Gorod - A Maze Of Recycled Creeds - (9/10)
Published on October 20, 2015
I, for one, welcome our
new tech-death overlords.
Gorod have been no-so-quietly bubbling beneath the surface of the technical death metal scene for some time now. Earlier albums such as Leading Vision (2006) put them on the map as far as those with an ear to the underground were concerned and, their last album, the more refined and conceptually-driven A Perfect Absolution (2012) served as somewhat of a breakthrough for the French band. However, it’s A Maze of Recycled Creeds that proves them more than a match for their contemporaries and which will likely go down in the metal annals as the band’s greatest triumph.
Right from the start, it’s clear there’s something a bit different about A Maze of Recycled Creeds. Maybe it’s the addition of, new drummer, Karol Diers (Juggernaut, Hell in Town), but more likely it’s the fact that Gorod have finally managed to translate their always-frenetic and off-kilter sound into something truly progressive and inspired. A Maze of Recycled Creeds finds a sublime sense of melody layered atop the usual rhythmic gymnastics that have always been fundamental to Gorod’s particular tech-death take, and their music is all the better for it.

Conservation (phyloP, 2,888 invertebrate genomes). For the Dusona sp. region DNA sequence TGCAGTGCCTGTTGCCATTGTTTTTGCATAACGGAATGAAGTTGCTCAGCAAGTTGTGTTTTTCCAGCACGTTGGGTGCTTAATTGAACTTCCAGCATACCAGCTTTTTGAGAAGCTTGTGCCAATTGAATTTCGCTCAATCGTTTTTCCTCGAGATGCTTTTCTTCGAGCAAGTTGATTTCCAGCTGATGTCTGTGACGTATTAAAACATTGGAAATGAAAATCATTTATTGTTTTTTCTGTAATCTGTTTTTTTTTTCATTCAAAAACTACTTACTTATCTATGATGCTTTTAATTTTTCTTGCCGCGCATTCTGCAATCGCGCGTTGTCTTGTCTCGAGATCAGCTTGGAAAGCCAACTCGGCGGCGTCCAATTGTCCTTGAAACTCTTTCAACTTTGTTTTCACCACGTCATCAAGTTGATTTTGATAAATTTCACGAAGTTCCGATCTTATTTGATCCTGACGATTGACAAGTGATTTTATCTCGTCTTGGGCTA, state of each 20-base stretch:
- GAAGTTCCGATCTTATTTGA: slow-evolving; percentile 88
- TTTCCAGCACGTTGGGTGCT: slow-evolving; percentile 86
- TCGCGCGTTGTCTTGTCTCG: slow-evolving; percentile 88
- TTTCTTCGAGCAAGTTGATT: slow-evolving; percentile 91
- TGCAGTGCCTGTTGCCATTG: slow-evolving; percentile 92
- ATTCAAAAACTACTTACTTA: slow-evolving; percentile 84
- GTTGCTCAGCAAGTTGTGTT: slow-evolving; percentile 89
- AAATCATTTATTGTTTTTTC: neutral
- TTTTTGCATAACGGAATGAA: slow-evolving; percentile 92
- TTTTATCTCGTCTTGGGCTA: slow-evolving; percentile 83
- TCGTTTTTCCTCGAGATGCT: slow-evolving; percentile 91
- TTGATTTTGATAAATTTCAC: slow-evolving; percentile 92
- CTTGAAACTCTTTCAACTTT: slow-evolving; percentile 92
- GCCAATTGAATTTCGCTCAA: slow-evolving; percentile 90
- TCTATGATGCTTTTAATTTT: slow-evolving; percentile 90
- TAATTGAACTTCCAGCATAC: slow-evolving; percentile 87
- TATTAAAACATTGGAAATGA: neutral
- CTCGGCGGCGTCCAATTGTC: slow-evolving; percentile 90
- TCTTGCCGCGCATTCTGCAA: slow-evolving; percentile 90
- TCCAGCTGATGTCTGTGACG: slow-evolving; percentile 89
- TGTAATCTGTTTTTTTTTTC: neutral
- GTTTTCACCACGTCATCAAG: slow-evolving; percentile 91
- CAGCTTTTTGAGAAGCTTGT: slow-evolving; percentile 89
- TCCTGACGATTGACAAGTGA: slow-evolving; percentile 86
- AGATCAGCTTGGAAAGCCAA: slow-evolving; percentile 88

A Maze of Recycled Creeds hasn’t lost any of the edge of Gorod’s earlier releases, but it doesn’t feel the need to beat the listener over the head with it either. The record’s production is more stripped-back compared with the band’s last few releases and it sounds a lot more natural, especially when extending the comparison to usually machine-tight world of tech-death. The arrangements on A Maze of Recycled Creeds are no less complex or instrumentally dazzling, but what stands out about the tone of the record, more so, is that Gorod sound like a band playing their instruments rather than precision automata. This, combined with the record’s more-contemplative tone, results in something whose overall effect is more akin to what you would of a more reserved and layered band like Leprous, rather than the likes of Necrophagist or Spawn of Possession.
A Maze of Recycled Creeds is at once a more intellectual, contemplative and organic record that pushes both Gorod and the technical death genre into more expansive territory, while still maintaining their traditional complexity and aggression. This is an album that demands to be worshiped.